The first artist to call Council Bluffs his home was George Simons, a quiet man with a bright red beard and kind blue eyes. A folk artist with no formal training and little education, Simons sketched and painted scenes of frontier living and westward expansion. His artwork has been described as “primate and charming,” but most importantly, it provides the earliest pictorial record of Council Bluffs, documenting the landscape as it appeared in pioneer times.
Born in Canada in 1834, George Simons came to Council Bluffs in 1853 by way of Illinois, when he joined the surveying party of railroad pioneer Grenville Dodge. The party was tasked with mapping routes for the Mississippi and Missouri Valley Railway, and Simons was employed as a cook. Between meals, Simons made drawings of the landscape and Dodge came to rely on these drawings, using them as a reference. It was said that Simons had a photographic memory and, when asked, was able to produce accurate drawings of any the locations the surveying party had visited.
Simons traveled the plains, where he sketching scenes of white settlers, Native Americans, and Mormons; he sketched log cabins, teepees, and booming cities; and he sketched wagon trains, steam boats, and locomotives. Then, in 1862, serving in the Union Army, Simons sketched scenes of war. During his time in the Army, Simons kept a journal filled with sketches, poems, and observations, in which lack of formal schooling was evident in his phonetic spelling.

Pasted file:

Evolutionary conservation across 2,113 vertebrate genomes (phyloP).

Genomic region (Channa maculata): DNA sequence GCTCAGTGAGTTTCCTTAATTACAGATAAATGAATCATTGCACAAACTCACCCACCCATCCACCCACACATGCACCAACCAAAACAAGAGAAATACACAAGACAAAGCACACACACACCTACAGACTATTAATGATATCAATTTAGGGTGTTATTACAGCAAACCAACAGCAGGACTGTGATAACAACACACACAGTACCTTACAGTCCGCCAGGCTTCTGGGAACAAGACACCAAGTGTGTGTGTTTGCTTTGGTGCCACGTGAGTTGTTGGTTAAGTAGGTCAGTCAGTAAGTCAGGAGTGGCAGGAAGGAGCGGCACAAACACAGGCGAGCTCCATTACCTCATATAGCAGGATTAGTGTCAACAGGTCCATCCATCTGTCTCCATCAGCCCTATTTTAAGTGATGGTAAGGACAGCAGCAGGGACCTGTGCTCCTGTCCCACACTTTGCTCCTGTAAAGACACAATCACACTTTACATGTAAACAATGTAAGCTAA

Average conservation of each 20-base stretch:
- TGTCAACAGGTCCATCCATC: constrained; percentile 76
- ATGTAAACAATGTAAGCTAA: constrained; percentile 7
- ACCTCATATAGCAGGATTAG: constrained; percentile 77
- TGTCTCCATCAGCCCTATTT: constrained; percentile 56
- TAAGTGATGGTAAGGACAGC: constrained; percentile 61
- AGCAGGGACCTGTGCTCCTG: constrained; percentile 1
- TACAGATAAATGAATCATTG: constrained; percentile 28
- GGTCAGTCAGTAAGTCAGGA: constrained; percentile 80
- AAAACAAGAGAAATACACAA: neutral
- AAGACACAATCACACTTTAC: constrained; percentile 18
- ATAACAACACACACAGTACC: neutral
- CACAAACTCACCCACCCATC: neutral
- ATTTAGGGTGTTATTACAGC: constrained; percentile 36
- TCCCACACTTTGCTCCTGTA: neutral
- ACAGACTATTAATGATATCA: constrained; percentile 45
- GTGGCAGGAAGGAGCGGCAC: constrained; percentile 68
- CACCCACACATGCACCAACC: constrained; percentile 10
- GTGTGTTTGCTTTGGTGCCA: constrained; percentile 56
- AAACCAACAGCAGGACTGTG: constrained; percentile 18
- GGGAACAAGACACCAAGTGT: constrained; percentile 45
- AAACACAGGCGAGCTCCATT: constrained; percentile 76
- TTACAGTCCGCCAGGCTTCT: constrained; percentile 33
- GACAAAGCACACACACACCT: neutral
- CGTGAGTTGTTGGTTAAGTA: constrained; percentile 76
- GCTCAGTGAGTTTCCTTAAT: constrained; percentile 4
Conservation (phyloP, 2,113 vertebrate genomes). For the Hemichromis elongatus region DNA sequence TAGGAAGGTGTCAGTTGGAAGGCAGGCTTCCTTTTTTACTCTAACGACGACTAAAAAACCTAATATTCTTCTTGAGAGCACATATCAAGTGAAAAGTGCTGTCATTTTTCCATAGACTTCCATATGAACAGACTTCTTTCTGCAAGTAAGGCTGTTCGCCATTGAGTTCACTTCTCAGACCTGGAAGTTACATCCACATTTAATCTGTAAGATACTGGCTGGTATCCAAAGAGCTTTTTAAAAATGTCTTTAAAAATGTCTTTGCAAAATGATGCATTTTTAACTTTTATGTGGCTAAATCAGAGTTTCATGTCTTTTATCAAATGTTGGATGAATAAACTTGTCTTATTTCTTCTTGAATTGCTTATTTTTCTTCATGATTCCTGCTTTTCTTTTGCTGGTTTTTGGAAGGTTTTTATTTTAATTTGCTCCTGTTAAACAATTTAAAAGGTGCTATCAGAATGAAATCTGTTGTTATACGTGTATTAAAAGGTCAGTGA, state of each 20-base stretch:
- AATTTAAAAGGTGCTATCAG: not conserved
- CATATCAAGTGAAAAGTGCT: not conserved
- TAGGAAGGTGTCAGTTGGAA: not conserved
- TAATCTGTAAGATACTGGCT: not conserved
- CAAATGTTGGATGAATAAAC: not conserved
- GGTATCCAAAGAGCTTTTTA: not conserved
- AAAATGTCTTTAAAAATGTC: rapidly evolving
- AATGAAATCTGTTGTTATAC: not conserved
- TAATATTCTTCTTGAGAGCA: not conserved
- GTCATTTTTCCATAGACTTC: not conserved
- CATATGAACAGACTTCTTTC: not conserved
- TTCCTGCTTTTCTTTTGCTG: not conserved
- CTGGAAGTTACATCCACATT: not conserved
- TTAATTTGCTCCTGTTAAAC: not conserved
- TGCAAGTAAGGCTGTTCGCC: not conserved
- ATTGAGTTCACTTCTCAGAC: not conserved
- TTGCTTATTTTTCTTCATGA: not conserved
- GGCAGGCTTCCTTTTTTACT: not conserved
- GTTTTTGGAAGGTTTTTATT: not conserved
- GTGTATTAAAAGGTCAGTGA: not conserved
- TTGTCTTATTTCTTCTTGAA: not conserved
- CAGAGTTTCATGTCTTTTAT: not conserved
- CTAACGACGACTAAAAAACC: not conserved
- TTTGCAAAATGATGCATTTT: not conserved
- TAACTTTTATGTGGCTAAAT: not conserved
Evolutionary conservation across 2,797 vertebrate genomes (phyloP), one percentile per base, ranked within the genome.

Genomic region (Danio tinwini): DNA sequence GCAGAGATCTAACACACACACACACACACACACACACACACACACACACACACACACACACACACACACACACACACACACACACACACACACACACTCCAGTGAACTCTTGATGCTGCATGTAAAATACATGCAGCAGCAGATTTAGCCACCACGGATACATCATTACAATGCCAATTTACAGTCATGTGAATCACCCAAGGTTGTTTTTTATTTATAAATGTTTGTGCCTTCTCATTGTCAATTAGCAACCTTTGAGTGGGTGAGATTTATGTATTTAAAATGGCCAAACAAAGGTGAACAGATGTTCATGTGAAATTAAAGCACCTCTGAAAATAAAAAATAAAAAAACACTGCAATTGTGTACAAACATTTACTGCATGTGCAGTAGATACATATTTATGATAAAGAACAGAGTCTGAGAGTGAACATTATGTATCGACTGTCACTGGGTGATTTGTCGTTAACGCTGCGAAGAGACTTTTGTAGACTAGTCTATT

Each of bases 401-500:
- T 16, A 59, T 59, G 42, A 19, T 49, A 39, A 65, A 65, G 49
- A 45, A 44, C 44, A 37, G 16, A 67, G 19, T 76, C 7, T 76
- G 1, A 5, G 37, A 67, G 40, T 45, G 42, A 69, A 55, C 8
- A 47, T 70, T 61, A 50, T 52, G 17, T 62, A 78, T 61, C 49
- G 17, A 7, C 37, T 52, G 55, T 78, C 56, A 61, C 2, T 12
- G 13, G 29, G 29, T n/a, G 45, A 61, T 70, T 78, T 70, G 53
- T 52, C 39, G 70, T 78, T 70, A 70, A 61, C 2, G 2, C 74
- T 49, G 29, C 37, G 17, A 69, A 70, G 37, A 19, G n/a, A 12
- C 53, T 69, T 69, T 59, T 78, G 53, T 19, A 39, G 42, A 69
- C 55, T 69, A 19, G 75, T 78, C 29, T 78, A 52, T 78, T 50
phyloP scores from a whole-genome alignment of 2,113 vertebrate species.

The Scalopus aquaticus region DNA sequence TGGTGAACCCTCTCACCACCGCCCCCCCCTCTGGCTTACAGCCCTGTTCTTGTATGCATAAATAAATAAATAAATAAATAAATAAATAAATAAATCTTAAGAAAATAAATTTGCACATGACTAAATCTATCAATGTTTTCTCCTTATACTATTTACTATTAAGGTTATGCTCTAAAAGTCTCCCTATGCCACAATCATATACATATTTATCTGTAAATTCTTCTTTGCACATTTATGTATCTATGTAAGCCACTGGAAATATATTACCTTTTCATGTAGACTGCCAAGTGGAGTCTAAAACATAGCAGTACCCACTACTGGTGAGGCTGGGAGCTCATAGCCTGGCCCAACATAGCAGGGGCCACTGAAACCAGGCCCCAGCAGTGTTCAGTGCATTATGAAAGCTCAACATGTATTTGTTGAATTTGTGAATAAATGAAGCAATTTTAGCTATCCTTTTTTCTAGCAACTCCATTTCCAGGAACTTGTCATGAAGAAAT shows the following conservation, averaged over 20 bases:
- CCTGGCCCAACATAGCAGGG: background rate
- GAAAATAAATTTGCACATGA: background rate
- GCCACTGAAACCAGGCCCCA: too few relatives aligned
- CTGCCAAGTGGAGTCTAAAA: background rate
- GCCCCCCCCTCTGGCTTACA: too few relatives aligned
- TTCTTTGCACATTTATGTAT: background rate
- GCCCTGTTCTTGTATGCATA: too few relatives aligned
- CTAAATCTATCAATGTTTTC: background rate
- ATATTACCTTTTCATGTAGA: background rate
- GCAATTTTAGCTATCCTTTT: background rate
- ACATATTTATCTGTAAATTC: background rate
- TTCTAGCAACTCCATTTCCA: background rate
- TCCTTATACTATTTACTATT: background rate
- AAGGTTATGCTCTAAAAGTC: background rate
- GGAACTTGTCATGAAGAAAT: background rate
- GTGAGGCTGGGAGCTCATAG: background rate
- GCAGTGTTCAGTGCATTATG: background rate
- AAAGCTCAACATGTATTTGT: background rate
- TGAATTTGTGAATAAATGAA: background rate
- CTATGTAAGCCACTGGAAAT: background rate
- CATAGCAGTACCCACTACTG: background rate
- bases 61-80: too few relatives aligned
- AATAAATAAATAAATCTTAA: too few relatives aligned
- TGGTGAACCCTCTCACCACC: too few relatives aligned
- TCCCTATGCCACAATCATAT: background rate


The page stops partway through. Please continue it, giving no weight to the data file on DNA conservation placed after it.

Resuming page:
In his diary, Simons recounts hunting buffalo with the Omaha Indians, turning down an offer to paint for Brigham Young (he thought the $6 a day salary was too good to be true), and surviving a dangerous prospecting trip to California. At his wife’s request, the family settled down back in Iowa where they farmed and generally kept to themselves. In fact, Simons kept so much to himself that many assumed he had died, including the Council Bluffs Daily Nonpareil newspaper which published an apology for “murdering” the artist in an article that referred to him in the past tense.
Simons rarely signed his work, and much of his art has perished through the years, including some of his most ambitious, panoramic work. Panoramic paintings were a popular form of entertainment in in the 19th century. Many of these were presented in large, circular scenes which filled entire rooms, with the audience standing in the middle, surrounded on all sides by an image to create a sense of being transported to another place – like the 19th century equivalent of Virtual Reality. Simons created two such paintings in the 1860’s, said to have been spread on 10,000 feet of canvas. These paintings went on tour to towns up and down the Mississippi River, but have sense been lost or destroyed.
Locally, there was a resurgence of interest in the pioneer painter in the 1920’s when Iowa artist Grant Wood used Simon’s drawings as reference for one of his works. Like Grant Wood, and General Dodge before him, we can look to Simons’ drawings as a reference – as a way to understand a time and a place as it existed before photography. The simplicity of the drawings, which were drawn from life and were mostly free from artistic embellishments, add to their value as historic records of frontier life in Iowa.
You can view a collection George Simons’ drawings and paintings online in our Archive. Click HERE to see more.